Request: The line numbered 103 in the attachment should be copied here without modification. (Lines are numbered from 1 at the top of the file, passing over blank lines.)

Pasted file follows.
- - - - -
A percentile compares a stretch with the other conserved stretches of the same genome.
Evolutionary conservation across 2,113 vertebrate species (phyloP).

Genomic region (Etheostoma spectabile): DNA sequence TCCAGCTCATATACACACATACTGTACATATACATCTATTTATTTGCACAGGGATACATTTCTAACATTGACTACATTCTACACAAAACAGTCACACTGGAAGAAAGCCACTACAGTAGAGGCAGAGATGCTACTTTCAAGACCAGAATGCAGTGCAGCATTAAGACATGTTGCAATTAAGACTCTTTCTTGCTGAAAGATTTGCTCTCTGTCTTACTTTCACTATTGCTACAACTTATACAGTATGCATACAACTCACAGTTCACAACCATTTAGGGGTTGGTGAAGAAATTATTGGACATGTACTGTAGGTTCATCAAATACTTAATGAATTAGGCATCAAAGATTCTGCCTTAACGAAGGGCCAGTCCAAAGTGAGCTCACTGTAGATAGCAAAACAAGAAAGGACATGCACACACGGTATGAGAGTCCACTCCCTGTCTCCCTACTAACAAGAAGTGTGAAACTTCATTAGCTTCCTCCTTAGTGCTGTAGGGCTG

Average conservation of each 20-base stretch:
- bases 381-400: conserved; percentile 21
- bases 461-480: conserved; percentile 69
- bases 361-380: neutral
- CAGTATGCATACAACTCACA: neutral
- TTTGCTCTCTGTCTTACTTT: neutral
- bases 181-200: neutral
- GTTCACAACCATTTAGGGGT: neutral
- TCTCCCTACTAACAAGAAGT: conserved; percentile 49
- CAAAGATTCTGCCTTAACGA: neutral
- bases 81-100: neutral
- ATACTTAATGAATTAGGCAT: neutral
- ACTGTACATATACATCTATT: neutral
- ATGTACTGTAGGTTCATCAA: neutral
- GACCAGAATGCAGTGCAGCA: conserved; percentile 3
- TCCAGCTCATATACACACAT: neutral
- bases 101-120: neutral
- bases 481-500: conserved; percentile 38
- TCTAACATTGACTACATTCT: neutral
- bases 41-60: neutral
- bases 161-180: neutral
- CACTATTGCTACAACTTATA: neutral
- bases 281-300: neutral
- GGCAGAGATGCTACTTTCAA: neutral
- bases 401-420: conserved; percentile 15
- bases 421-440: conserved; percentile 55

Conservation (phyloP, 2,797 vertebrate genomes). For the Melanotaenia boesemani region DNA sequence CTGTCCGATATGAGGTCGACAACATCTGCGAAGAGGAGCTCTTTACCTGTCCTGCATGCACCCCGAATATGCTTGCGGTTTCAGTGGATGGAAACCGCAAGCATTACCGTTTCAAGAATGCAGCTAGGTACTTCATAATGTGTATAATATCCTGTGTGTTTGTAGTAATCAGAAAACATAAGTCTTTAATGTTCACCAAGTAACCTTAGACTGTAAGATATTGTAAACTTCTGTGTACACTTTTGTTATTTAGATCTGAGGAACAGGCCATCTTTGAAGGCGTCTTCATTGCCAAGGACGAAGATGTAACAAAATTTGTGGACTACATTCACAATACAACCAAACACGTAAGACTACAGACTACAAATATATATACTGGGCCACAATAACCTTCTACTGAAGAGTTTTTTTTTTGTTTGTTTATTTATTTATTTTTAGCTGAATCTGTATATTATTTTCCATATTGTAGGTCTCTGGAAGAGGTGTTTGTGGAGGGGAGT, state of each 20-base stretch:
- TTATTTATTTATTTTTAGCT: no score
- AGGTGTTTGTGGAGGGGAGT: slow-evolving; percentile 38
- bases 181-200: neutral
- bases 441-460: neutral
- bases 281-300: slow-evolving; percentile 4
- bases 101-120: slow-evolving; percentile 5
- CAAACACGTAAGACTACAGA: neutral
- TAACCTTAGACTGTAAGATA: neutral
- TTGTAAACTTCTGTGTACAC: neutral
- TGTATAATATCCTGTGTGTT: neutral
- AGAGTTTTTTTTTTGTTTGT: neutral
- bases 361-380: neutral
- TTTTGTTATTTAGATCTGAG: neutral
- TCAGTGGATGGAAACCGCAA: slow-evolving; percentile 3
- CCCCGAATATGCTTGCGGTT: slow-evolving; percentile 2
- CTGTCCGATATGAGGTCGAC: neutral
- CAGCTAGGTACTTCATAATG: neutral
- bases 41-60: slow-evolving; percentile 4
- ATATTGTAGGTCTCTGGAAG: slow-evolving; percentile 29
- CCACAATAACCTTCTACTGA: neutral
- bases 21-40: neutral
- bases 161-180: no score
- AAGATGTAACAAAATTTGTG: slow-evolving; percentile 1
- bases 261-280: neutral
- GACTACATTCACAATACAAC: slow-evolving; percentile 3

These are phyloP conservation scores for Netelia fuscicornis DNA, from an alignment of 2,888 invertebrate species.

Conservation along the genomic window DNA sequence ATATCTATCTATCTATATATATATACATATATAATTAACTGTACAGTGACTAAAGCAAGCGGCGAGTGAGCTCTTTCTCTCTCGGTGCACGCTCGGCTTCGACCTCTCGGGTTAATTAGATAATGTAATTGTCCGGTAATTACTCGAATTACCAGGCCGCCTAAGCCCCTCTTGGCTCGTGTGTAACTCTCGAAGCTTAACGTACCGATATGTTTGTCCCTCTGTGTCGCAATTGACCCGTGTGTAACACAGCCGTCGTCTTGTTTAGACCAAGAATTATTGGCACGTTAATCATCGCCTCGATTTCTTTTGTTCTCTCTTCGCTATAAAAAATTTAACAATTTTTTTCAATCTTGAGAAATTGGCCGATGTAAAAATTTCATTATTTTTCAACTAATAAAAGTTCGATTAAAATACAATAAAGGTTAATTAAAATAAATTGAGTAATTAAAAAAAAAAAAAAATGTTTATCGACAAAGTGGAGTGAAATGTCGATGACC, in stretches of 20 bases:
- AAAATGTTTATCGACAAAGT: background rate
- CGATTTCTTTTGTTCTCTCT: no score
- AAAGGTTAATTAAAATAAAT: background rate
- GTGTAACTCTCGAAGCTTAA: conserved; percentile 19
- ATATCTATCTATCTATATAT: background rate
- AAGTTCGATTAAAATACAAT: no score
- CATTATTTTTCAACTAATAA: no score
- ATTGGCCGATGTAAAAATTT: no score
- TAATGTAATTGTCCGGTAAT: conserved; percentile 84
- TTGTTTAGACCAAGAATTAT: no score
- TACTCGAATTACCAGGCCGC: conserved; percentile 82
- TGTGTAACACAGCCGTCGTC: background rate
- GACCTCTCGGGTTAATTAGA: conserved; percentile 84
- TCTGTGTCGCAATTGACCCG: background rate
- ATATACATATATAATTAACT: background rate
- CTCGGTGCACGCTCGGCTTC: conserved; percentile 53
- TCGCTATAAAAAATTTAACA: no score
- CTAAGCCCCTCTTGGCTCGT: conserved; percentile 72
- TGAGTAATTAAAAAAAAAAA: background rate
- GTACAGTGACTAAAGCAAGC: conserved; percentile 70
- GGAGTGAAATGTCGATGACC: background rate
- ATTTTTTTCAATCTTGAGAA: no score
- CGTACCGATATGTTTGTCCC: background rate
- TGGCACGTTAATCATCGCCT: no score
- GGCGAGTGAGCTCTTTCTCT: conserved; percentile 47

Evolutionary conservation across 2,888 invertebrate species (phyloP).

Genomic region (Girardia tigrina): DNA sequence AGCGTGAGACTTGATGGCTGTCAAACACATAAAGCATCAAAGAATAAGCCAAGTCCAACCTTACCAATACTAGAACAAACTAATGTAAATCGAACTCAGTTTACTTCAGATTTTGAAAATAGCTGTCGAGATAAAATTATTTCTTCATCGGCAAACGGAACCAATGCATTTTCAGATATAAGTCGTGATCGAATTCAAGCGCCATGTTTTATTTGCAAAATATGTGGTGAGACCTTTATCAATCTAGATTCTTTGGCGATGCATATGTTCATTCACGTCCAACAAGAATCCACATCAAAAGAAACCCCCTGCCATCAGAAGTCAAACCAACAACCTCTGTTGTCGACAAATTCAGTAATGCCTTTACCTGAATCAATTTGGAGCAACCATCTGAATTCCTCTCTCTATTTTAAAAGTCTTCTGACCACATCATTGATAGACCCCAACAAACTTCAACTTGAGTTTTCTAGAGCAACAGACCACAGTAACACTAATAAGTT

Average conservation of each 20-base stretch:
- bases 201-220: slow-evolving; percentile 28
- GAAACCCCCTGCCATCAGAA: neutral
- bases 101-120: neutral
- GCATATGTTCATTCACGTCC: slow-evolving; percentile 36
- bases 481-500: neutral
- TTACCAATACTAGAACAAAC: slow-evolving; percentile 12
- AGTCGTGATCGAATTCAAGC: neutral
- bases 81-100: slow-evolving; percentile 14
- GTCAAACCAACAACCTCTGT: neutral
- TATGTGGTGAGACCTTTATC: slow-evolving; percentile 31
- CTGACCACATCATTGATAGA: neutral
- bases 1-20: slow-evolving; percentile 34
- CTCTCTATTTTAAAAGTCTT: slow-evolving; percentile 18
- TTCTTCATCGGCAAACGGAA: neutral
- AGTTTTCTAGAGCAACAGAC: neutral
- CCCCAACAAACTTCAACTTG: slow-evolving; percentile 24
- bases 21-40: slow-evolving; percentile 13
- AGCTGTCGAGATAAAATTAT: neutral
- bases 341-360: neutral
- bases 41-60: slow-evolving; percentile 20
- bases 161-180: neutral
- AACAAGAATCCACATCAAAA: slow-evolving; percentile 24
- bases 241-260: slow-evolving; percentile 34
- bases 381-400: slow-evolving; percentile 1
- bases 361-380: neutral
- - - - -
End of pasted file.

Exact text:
- AGCTGTCGAGATAAAATTAT: neutral